The new Prometheus trailer has got me pondering a question me and my friend Gaz often ask – where are all the sci-fi games? You can’t move for horror or fantasy, but where are all the good science fiction roleplaying games?

Now, before the comments thread gets inundated with angry remarks, let me just say that a) no I don’t mean your game b) yes I’ve considered x or y game and c) I’m actually talking about the wider premise of science fiction, so stand down.

The reason me and Gaz inevitably come to is that the problem lies with the question, namely that the genre of science fiction is too vast to be properly captured in a single game, or even a single genre, really. Let me explain.

Do you want a game to replicate Alien or Event Horizon. That’s surely a horror game. How about Star Trek, Firefly or Mass Effect? Well that’s more of an adventure or space opera game. Star Wars? Heroic fantasy. Aliens? Military science fiction. Battlestar Galactica? Political and social commentary. And when you get into the realms of Iain M Banks, Arthur C Clarke or any Philip K Dick-esque sci-fi you’re looking at corners of the genre more esoteric still.

And how can anyone possibly capture so many diverse genres in a single game?

And that’s before we come to the question of science vs. fiction. Are you looking to tell interesting stories and have the science merely as colour, or is the science the driving factor of the story? How do you keep the science from becoming meaningless fluff or dominating the game with lists of equipment or endless made-up on the fly techno-babble?

So with all those questions in mind, I’ll rephrase my search parameters. I want a game to tell exciting stories set in space, with science as more than just colour but less than endless pages of stats for rayguns. I want the feeling of being out amongst the stars without getting swamped by setting or suffering from a planet a week. I want dead civilisations and the hint of aliens. And I want it to all have a used, worn feel, ashtrays in space as Gaz would put it.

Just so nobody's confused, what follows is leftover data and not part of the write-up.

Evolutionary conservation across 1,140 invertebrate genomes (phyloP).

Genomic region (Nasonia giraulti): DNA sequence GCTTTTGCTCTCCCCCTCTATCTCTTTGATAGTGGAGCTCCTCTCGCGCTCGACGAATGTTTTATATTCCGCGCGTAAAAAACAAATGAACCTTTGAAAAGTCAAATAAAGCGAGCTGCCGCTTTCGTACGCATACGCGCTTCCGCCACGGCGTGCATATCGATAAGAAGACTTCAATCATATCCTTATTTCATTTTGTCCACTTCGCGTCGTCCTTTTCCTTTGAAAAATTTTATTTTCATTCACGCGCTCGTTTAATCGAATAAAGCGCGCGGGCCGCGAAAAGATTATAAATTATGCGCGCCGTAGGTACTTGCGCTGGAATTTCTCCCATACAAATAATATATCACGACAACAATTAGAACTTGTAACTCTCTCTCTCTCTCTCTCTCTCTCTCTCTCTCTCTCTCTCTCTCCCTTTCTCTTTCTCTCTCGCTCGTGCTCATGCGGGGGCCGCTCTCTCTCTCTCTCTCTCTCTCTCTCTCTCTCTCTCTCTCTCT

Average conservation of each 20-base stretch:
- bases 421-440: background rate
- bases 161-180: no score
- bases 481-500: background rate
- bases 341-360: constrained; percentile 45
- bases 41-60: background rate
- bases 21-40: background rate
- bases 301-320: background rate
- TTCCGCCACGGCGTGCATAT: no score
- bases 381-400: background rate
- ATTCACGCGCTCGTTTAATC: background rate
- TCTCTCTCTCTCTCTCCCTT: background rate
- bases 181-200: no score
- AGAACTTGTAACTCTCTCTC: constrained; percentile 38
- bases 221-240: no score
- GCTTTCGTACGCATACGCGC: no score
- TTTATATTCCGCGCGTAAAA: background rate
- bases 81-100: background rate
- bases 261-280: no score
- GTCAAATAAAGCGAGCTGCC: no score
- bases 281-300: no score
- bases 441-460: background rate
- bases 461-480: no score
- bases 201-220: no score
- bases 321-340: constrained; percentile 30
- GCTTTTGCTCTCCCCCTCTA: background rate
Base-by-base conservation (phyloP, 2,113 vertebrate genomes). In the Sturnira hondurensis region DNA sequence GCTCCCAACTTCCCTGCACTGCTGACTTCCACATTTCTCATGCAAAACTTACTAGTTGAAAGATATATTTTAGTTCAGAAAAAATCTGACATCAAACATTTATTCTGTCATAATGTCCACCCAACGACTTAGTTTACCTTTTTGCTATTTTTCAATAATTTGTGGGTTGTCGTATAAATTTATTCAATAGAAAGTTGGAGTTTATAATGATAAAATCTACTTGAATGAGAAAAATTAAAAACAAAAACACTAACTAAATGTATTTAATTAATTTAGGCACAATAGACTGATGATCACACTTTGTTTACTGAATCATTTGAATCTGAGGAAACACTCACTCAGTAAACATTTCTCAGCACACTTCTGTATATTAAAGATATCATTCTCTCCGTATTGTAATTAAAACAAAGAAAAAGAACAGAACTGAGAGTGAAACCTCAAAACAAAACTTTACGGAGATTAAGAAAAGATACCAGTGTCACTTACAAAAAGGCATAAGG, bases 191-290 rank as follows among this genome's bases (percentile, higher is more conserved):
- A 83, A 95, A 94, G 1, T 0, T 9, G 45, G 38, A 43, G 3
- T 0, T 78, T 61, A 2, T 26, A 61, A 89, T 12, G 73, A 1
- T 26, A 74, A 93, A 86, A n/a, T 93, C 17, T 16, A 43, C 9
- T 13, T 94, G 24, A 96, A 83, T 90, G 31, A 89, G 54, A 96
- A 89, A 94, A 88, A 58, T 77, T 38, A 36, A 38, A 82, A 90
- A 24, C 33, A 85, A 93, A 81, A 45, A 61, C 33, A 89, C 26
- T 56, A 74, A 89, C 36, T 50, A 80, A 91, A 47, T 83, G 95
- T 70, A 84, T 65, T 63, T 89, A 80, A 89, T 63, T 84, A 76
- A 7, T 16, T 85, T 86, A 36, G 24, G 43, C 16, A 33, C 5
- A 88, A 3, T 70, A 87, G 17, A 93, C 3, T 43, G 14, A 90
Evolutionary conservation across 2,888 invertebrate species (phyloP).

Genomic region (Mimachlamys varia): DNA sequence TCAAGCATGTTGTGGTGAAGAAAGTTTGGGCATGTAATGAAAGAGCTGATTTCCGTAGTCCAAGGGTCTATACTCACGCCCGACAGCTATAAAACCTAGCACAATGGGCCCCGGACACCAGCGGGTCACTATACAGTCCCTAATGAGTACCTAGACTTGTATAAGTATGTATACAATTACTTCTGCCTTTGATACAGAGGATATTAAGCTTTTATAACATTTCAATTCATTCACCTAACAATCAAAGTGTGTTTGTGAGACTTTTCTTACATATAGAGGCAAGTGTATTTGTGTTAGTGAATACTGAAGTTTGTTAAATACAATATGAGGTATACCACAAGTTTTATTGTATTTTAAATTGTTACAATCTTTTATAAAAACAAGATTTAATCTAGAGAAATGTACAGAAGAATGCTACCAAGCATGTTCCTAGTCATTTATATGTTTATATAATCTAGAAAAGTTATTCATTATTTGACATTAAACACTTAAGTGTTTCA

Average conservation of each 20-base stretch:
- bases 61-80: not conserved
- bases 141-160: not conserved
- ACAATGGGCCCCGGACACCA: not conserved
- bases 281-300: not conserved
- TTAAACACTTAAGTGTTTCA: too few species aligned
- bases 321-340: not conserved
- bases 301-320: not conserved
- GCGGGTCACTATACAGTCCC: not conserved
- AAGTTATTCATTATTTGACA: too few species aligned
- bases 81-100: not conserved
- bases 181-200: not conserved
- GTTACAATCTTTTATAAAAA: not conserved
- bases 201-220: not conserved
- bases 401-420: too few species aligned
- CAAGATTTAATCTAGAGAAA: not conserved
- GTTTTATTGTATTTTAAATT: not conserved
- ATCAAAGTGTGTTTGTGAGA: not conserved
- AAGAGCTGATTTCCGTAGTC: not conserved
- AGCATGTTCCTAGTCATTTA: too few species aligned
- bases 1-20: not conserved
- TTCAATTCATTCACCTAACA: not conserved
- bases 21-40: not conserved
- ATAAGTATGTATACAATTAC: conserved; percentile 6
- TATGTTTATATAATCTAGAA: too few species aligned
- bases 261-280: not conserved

In short I want Prometheus: the game please. Don’t make me write it myself.

And I was joking in my preface. I’m looking forward to all the comments on why I’m wrong, right or where I can find the games me and Gaz have missed all along.

*One day I will write a sci-fi Fiasco playset called Dick Head. Wait till you see the tilt table.

  1. Neil Smith says:

    You’ve given a bunch of nouns in your description, but few verbs (or adverbs). What should the characters _do_ in your game?

    For Prometheus: The Game, you could do worse than Blue Planet (gritty hard SF with competent characters), Diaspora, or Dark Heresy. Eclipse Phase and Transhuman Space are also good, but perhaps too tech-oriented and crunchy for your tastes. There’s always Traveller, too.

    • andrewkenrick says:

      Hmm, that’s a tricky one there. Explore and discover, I reckon are the two main ones. Along with zap baddies with boson ray guns and punching enemies off into space, but they go without saying.

      • Neil Smith says:

        Great! But how about adverbs? How will thePCs do that? It’s similar to choosing a fantasy game: WFRP, D&D4e, and HeroQuest are all about exploring and discovering* at some level,but produce very different experiences in play.

        But going back to the OP, there are plenty of SF games out there, that cater to a variety of styles. There’s a real question about why they aren’t more popular.

        * -ish, but work with me here.

  2. samhawken says:

    Consternation! Outrage! Nerd apoplexy!

    That should cover any comments that follow mine.

  3. We’re playing some Traveller next week – first time I’ve played it since the late ’80s šŸ˜‰

    I’ll let you know after that šŸ˜€

  4. Lacey says:

    There’s also Bulldogs! from Galileo.

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